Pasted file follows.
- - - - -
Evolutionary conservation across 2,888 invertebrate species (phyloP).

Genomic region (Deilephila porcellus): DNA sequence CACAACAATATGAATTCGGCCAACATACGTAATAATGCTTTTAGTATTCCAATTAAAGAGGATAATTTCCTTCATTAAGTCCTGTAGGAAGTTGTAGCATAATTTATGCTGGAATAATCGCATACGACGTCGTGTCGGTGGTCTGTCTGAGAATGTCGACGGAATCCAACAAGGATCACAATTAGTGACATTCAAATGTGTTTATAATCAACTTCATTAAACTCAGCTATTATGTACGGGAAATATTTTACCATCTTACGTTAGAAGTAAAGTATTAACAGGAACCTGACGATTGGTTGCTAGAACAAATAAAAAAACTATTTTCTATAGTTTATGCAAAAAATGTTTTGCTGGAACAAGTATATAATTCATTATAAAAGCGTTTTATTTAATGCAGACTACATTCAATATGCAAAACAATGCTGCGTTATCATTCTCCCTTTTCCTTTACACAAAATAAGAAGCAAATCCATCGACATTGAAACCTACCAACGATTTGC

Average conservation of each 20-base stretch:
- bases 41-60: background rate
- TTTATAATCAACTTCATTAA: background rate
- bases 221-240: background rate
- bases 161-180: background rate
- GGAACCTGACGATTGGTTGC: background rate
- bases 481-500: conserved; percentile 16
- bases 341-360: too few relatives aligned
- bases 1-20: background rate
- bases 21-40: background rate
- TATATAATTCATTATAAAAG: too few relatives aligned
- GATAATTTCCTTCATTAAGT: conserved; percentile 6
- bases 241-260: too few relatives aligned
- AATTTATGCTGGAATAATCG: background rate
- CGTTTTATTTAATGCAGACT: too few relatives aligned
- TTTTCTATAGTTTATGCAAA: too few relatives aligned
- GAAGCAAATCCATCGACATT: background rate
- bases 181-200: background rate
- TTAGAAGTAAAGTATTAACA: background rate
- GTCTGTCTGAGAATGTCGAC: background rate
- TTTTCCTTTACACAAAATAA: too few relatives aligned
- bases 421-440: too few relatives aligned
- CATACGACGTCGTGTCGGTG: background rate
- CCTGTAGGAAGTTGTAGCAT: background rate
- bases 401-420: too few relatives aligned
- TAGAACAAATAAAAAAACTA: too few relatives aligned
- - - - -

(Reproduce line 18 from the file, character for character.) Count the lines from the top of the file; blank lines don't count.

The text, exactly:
- TTTTCTATAGTTTATGCAAA: too few relatives aligned